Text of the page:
Jesse Ortiz has experienced a lot of “new” this year.

He landed his first head-coaching job — at South Alabama in March. That necessitated a move to a new area and the purchase of a new house.

He also became a father for the first time.

More recently, his women’s volleyball team collected some new hardware: the Sun Belt championship trophy. It was a first for the program, and it took the Jaguars into new territory: the NCAA Tournament.

The Jaguars (25-6, 15-1 Sun Belt) will play Thursday in Gainesville against Miami (24-4, 15-3 ACC). Florida, the host and No. 16 seed, will play Florida A&M in the other match.

“It’s definitely been way more than I could have ever have anticipated or asked for,” Ortiz said. “This has definitely been my best year as a coach, obviously, the most impactful year I’ve had as a coach.

“When it comes to the gym, I just want them to compete. That’s been the secret sauce for us. They have no problem holding each other accountable and calling each other out. We’re not trying to squash that. It’s absolutely all right to want to get in there and beat people. We’re never going to apologize for that.”

Keeping it fun

Junior Kailey Keeble, the Sun Belt setter of the year, said that the players have appreciated Ortiz’s approach.

“He’s been really good about reminding us that volleyball is a kids’ game, and it should be fun to do it,” said Keeble, who averages 10.52 assists and 3.04 digs per set. “We are competing in the gym, but we should have fun with it, and that makes it better for us.”

The Jaguars have been having plenty of fun lately. They’re on a 13-match winning streak, and in three Sun Belt Tournament matches, they dropped only one set.

South Alabama coach Jesse Ortiz/Scott Donaldson photo

Ortiz said that being able to excel at “situational volleyball” has been the hallmark of his team. He used Keeble as an example: She isn’t simply setting the hot hand or making what would be the easiest play. She’s reading the defense and figuring out the best places to set up the attack.

“I think one of the biggest things for me is having a bunch of smart players, having a bunch of big brains in the gym,” Ortiz said. “Because when they can grasp the concepts, we can go further.”

Smart and tough

But the Jaguars are as much brawn as they are brains. That starts with junior outside hitter Hannah Maddux, a second-team all-conference selection who averages 2.9 kills per set and hits .283.

Ortiz said he thinks Maddux might be underappreciated.

“I’m not trying to sound brash, but Hannah Maddux is one of the best offensive weapons in the Sun Belt regardless of what team she was awarded,” he said. “Physically, if she’s not the best right side and one of the most elite pins in the conference, she’s among them.”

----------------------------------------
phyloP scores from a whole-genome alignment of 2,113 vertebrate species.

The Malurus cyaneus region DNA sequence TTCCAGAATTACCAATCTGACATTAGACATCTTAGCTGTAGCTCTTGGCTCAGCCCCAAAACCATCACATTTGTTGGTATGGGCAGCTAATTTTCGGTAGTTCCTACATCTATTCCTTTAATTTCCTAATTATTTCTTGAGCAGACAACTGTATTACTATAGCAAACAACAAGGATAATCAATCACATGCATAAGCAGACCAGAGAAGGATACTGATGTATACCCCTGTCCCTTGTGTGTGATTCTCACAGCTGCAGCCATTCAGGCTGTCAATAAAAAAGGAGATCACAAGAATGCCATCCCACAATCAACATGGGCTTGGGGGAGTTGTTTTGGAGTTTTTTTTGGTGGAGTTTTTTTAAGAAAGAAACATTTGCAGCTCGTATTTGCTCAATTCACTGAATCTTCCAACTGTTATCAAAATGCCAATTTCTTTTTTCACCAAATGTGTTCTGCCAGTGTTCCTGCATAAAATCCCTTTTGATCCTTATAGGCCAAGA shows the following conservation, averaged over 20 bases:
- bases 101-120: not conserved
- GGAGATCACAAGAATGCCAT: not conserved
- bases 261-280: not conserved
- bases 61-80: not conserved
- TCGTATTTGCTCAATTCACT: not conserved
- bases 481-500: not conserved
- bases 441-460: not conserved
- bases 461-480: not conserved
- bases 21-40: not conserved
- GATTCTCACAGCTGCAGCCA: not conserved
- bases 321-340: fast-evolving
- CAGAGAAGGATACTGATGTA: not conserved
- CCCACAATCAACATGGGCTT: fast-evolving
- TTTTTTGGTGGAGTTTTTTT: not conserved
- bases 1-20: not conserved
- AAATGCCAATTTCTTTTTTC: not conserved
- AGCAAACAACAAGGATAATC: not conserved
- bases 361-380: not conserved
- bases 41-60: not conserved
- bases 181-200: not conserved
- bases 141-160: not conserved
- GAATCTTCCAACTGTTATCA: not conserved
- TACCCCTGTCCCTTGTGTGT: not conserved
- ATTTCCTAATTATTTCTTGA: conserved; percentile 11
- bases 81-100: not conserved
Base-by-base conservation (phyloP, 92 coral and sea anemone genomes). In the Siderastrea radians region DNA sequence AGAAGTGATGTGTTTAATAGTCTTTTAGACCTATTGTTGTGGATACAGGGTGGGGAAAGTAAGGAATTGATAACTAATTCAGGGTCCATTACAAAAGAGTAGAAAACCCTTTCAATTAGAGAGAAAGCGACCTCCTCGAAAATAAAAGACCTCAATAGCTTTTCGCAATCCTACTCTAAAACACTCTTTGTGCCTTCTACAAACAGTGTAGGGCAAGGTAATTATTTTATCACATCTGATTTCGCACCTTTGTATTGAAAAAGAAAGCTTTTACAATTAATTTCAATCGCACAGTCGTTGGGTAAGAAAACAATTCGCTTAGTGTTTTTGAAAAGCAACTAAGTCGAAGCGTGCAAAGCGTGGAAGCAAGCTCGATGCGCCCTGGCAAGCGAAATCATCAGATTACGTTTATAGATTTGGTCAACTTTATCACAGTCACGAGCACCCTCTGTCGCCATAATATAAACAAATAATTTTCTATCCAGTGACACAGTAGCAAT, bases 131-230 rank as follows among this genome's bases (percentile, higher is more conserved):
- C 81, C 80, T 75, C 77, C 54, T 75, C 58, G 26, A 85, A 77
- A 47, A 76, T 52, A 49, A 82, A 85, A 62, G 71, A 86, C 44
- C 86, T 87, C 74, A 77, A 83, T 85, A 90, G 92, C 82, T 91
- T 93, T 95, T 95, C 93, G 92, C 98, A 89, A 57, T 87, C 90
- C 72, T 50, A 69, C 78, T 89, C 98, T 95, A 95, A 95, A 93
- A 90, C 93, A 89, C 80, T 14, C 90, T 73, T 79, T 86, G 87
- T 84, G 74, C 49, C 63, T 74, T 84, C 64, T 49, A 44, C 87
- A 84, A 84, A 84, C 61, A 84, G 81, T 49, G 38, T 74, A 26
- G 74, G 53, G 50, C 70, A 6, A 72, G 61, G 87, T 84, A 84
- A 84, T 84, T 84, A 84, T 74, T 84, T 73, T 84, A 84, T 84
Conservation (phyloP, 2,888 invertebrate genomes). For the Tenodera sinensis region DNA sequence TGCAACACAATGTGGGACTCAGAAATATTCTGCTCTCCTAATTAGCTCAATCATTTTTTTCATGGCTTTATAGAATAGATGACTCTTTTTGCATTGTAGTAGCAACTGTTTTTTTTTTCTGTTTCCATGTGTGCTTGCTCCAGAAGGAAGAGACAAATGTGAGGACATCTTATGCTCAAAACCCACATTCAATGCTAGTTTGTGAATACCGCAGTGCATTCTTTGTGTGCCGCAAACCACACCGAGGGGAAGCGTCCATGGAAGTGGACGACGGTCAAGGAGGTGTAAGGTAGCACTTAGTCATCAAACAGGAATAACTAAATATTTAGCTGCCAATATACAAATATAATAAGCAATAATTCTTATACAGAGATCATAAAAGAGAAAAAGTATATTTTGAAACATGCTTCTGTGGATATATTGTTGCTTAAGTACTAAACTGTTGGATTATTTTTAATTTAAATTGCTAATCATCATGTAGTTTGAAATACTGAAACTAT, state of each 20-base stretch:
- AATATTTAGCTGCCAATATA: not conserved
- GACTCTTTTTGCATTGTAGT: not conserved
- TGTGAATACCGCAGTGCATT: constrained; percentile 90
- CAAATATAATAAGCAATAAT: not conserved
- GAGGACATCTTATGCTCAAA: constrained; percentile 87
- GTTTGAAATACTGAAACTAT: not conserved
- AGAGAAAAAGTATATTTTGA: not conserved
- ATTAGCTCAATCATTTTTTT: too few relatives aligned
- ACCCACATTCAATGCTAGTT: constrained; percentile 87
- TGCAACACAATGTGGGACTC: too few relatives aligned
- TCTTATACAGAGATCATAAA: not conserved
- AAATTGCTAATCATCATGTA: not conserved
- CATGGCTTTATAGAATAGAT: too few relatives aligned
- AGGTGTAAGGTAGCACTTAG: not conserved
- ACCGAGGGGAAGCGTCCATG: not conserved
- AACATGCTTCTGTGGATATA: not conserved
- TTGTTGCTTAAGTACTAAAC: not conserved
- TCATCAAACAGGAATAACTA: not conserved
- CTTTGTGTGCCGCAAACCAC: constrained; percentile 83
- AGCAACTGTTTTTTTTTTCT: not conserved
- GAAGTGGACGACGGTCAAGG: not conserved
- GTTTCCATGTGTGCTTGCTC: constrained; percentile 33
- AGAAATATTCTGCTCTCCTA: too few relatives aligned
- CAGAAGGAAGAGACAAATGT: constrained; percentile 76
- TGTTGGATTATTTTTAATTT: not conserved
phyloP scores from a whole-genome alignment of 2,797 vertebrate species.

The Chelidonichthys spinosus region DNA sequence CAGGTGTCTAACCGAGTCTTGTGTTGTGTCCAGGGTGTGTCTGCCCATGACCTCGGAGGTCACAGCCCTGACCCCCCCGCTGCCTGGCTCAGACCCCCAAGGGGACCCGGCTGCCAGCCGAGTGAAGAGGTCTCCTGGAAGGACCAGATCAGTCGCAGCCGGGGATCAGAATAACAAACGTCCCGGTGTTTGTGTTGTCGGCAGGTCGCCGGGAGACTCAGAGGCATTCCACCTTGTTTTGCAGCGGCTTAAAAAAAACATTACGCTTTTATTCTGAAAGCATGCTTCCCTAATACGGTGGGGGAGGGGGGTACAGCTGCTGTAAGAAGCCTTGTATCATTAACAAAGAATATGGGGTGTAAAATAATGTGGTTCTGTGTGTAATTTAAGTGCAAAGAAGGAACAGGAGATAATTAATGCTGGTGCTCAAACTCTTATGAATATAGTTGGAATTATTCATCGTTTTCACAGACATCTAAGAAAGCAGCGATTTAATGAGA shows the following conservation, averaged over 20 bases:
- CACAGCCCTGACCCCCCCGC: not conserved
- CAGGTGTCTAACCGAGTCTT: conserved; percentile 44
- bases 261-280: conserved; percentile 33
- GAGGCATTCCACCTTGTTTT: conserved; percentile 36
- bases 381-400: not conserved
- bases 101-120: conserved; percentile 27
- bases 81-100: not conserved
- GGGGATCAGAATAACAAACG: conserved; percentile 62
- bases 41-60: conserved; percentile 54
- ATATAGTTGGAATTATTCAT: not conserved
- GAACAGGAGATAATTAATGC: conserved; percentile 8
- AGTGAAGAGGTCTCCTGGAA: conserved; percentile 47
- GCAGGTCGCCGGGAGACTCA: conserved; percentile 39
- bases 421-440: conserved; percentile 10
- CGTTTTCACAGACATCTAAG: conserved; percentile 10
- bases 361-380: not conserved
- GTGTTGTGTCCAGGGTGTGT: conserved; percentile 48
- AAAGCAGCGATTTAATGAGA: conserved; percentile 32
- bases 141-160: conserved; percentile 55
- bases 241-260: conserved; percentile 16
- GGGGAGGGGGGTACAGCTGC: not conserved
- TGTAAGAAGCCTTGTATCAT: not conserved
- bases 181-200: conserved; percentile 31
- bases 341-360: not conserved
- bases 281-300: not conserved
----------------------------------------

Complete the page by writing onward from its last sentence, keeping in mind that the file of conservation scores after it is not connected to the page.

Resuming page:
Senior middle Kennedy Wallace also has been a force at the net. Also a second-team All-Sun Belt player, she averages 1.03 blocks and 1.72 kills per set and hits .385. She also adds plenty of experience to the mix, having played four years at Northern Illinois before coming to South Alabama this season.

Then there is redshirt junior Maddie Soboleski, who has quite the volleyball pedigree: Her mother, Missy, has nearly 500 wins in her coaching career and just completed her 17th season at Division II Edinboro near Erie, Pennsylvania. Maddie began her college career at Pitt and played in 20 matches for the ACC champion Panthers as a redshirt freshman in 2019.

A second-team All-Sun Belt selection, Soboleski does a little bit of everything. She averages 2.88 kills and 2.19 digs per set and has 65 blocks and 33 service aces.

“Maddie is next level,” Ortiz said. “Who else has a skill set that starts as a middle in high school and club, moves to the setter position and then moves to a six-rotation left position and is such a huge points-earner?

“To watch her production thus far and know she’s just going to get better at it, it’s just a crazy, amazing thing, and I hope a scary thing for others.… I don’t think most people see how great that kid is.”

Keeble said there was plenty of excitement when the Jaguars won the conference tournament. The magnitude of what they accomplished, however, didn’t sink in until they saw their name pop up during the selection show on ESPNU.

Still, the Jaguars won’t be satisfied with simply showing up. They are eager to compete and see how they stack up against teams from bigger conferences.

Advancing in the NCAA Tournament? That would be new, too.

“I know our end goal for the season was probably to win the Sun Belt,” Keeble said. “But I don’t think we’re satisfied with that. I think we know we have the potential to do something big here and leave a lasting legacy that can be built on.

“I don’t think anyone is thinking we’re just happy to be here. I think our mindset is to go down there and win as many games as we can.”

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